And such was now young ZELICA—so chang'd From her who, some years since, delighted rang'd The almond groves, that shade BOKHARA's tide, All life and bliss, with Azim by her side! So alter'd was she now, this festal day, When, mid the proud Divan's dazzling array, The vision of that Youth, whom she had loy'd, And wept as dead, before her breath'd and mov’d; When-bright, she thought, as if from Eden's track But half-way trodden, he had wander'd back Again to earth, glistening with Eden's light, Her beauteous Azim shone before her sight.

Oh Reason! who shall say what spells renew, When least we look for it, thy broken clew! Through what small vistas o'er the darken'd brain Thy intellectual day-beam bursts again;

And how, like forts, to which beleaguerers win
Unhop'd-for entrance through some friend within,
One clear idea, wakened in the breast
By memory's magic, lets in all the rest!
Would it were thus, unhappy girl, with thee!
But, though light came, it came but partially;
Enough to show the maze, in which thy sense
Wander'd about,—but not to guide it thence;
Enough to glimmer o'er the yawning wave,
But not to point the harbour which might save.
Hours of delight and peace, long left behind,
With that dear form came rushing o'er her mind;
But oh! to think how deep her soul had gone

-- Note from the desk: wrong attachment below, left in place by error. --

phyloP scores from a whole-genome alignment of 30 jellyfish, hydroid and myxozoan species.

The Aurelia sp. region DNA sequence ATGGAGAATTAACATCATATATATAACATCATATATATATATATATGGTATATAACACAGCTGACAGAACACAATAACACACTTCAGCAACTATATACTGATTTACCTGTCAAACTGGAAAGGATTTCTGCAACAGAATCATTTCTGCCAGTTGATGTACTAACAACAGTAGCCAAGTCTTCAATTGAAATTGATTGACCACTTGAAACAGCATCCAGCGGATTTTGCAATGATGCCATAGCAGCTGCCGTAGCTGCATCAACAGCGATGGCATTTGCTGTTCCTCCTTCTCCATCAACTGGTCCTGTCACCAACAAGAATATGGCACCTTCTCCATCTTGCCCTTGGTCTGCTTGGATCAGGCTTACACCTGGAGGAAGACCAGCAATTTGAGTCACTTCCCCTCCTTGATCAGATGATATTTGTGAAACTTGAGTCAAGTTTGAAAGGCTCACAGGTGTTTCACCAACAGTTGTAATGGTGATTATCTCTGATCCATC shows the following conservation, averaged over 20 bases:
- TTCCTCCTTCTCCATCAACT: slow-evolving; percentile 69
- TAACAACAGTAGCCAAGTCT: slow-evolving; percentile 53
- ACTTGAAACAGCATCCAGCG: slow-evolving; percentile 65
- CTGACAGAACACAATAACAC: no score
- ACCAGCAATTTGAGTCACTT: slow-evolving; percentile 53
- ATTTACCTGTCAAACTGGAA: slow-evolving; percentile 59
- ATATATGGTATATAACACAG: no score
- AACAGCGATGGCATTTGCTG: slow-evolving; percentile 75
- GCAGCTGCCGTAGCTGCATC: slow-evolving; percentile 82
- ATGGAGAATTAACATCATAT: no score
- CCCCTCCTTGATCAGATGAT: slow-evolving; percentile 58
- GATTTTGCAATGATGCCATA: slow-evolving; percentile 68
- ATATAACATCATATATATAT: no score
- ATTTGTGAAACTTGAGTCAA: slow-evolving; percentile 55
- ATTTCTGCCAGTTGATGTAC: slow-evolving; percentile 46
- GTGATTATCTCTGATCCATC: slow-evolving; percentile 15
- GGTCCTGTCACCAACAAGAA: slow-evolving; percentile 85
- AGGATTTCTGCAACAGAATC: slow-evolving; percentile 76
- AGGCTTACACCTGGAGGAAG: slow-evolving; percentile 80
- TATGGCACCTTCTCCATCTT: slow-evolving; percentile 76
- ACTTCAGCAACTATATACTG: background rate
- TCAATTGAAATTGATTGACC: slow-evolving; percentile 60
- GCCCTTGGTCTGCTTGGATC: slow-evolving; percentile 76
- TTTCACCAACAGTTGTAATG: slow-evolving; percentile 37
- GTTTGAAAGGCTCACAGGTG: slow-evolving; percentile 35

In shame and falsehood, since those moments shone;
And, then, her oath—there madness lay again,
And, shuddering, back she sunk into her chain
Of mental darkness, as if blest to flee
From light, whose every glimpse was agony!
Yet, one relief this glance of former years
Brought, mingled with its pain,-tears, floods of tears,
Long frozen at her heart, but now like rills
Let loose in spring-time from the snowy hills,
And gushing warm, after a sleep of frost,
Through valleys where their flow had long been lost!

Sad and subdued, for the first time her frame Trembled with horror, when the summons came, (A summons proud and rare, which all but she, And she, till now, had heard with ecstasy,)

To meet MOKANNA at his place of prayer,
A garden oratory, cool and fair,
By the stream's side, where still at close of day,
The Prophet of the Veil retir'd to pray,
Sometimes alone-but, oftener far, with one,
One chosen nymph to share his orison.

Of late none found such favour in his sight As the young Priestess; and though, since that night When the death-caverns echoed every tone Of the dire oath that made her all his own, Th'Impostor, sure of his infatuate prize, Had, more than once, thrown off his soul's disguise, And utter'd such unheav'nly, monstrous things, As ev'n across the desperate wanderings Of a weak intellect, whose lamp was out, Threw startling shadows of dismay and doubt;Yet zeal, ambition, her tremendous vow, The thought, still haunting her, of that bright brow Whose blaze, as yet from mortal eye conceald, Would soon, proud triumph! be to her reveald, To her alone;—and then the hope, most dear, Most wild of all, that her transgression here Was but a passage through earth's grosser fire, From which the spirit would at last aspire, Ev'n purer than before, -as perfumes rise Through flame and smoke, most welcome to the skies-And that when Azim's fond, divine embrace, Should circle her in heav'n, no dark’ning trace